Buds Business Booming? Understand the Factors Affecting Cannabis Dispensary Insurance Costs and Coverage

Posted in: Commercial Insurance

Whether you’re a new cannabis dispensary purchasing your first policies or a dispensary about to enter your second year of business, you should understand the factors affecting your dispensary insurance costs and coverages in the upcoming year. The following is intended for medical dispensaries although some of these points will apply to all cannabis touching businesses.

Insurance Costs

There are three general types of coverage that you should have for your dispensary: workers compensation, liability insurance, and property insurance. There are other types of coverage, but we will just discuss these three as they are most common.

  1. If your payroll grew, so will your workers compensation insurance premium

Your workers compensation premiums are tied to your payroll. At the end of the policy year, the insurer will audit your business and issue either a credit or debit based on the difference between your projected and actual payroll. If your payroll is higher than you projected, you should expect to pay an additional payment in addition to your first year premium.

If you are midway through your first policy year and have already significantly increased your payroll, I recommend that you notify your insurance company or broker. That way, the increased premium can be spread out among the months remaining in your policy.

  1. Liability insurance cost may be your biggest surprise

Insurance companies rate liability premium primarily based on your overall revenue. The average rate for a medical dispensary’s general and product liability coverage is roughly $3.50 per thousand dollars of revenue—some insurers charge a little more and some charge a little less. The insurer will then adjust that base number based on their perception of your business practices and the overall risk. Therefore, to get a rough idea of your liability costs, take your revenues and multiply times .0035.

If your revenues increased significantly from what was projected as a start up, you should expect a significant increase. I suppose this is a good problem to have because it means your dispensary is successful.

  1. Property insurance costs should remain relatively flat

For property insurance, I have recently seen increases of perhaps 5% to 10% from one of the main insurers. There are a few competitors who may offer more competitive quotes.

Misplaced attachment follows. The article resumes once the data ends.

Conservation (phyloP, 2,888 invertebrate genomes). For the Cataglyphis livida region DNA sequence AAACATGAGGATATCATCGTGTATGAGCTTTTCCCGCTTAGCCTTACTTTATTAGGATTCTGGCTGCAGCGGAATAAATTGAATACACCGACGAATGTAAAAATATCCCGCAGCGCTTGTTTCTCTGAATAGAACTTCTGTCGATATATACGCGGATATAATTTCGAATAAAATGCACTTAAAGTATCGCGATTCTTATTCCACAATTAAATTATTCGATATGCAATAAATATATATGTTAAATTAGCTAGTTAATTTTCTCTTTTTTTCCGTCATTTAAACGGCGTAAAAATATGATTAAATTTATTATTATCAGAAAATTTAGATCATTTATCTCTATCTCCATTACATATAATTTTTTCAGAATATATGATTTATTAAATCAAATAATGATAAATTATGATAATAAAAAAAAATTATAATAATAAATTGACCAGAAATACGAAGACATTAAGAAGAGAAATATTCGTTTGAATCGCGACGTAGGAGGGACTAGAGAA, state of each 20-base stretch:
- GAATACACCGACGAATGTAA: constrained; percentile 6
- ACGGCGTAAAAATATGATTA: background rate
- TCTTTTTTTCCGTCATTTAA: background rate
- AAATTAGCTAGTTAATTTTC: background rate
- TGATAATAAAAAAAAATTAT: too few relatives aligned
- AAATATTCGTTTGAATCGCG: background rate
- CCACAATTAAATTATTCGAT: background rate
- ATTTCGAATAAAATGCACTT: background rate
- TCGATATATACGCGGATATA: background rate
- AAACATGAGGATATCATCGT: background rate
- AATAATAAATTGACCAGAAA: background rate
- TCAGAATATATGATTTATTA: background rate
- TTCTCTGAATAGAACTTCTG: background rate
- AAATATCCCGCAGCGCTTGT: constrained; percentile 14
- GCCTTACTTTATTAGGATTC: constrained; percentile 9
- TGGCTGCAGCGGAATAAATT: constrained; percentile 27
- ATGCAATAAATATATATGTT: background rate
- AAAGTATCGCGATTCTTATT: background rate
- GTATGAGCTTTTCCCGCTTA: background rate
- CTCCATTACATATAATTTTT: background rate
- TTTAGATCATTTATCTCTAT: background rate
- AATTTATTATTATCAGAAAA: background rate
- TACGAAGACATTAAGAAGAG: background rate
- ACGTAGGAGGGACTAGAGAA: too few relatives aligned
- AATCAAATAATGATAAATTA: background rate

Overall Coverage Issues

The following are a few coverage issues that I have noticed during the past year. This is not meant to be an exhaustive list. You should read your policy and ask your broker any questions you have about how your policy would react to different situations.

  1. Security guards

Whether you employ your own guards or use a security company, make sure that there is coverage in the event that your security guard injures a patient or a potential assailant. Many existing liability policies contain an exclusion that would deny coverage and some limit coverage if a firearm is used.

  1. Staff members driving for work

If your staff is running errands in their personal vehicles (e.g. to get office supplies), make sure that your business is covered. While the staff member’s individual policy will cover them, your dispensary could also be sued since that staff member was operating as your agent while driving. One of the more common policies being sold does not contain this coverage.

Your dispensary should probably maintain a driver’s policy which lists, among other things, minimum insurance requirements for your drivers, requires them to prove that they have coverage, etc. Note that most insurers will not cover delivery of cannabis on the general liability policy. Typically, you must purchase/designate a vehicle through the business and purchase a separate policy.

  1. Budtender/Clinic director’s advice to patients

I expect that we will soon see more claims from a patient that will suffer an adverse outcome and try to bring legal action against everyone including the dispensary. Unlike a product liability claim, in which the plaintiff claims that the cannabis was contaminated, etc., the patient might claim that they received bad advice as to which product to use. There are arguments that a budtender would be covered under a general liability policy, but coverage for any licensed healthcare professionals on staff is less clear. There are insurers who will offer this coverage, and I think you should consider purchasing it.

The cannabis insurance marketplace remains unsettled, and there are only a handful of insurance companies that will cover your dispensary. As such, it’s important to make sure that you understand the coverage you are purchasing and the changes you can expect to your dispensary insurance costs as the landscape continues to evolve. If I can be of any help or answer any questions, please email me at ssherman@psafinancial.com or call me at 443-722-7467.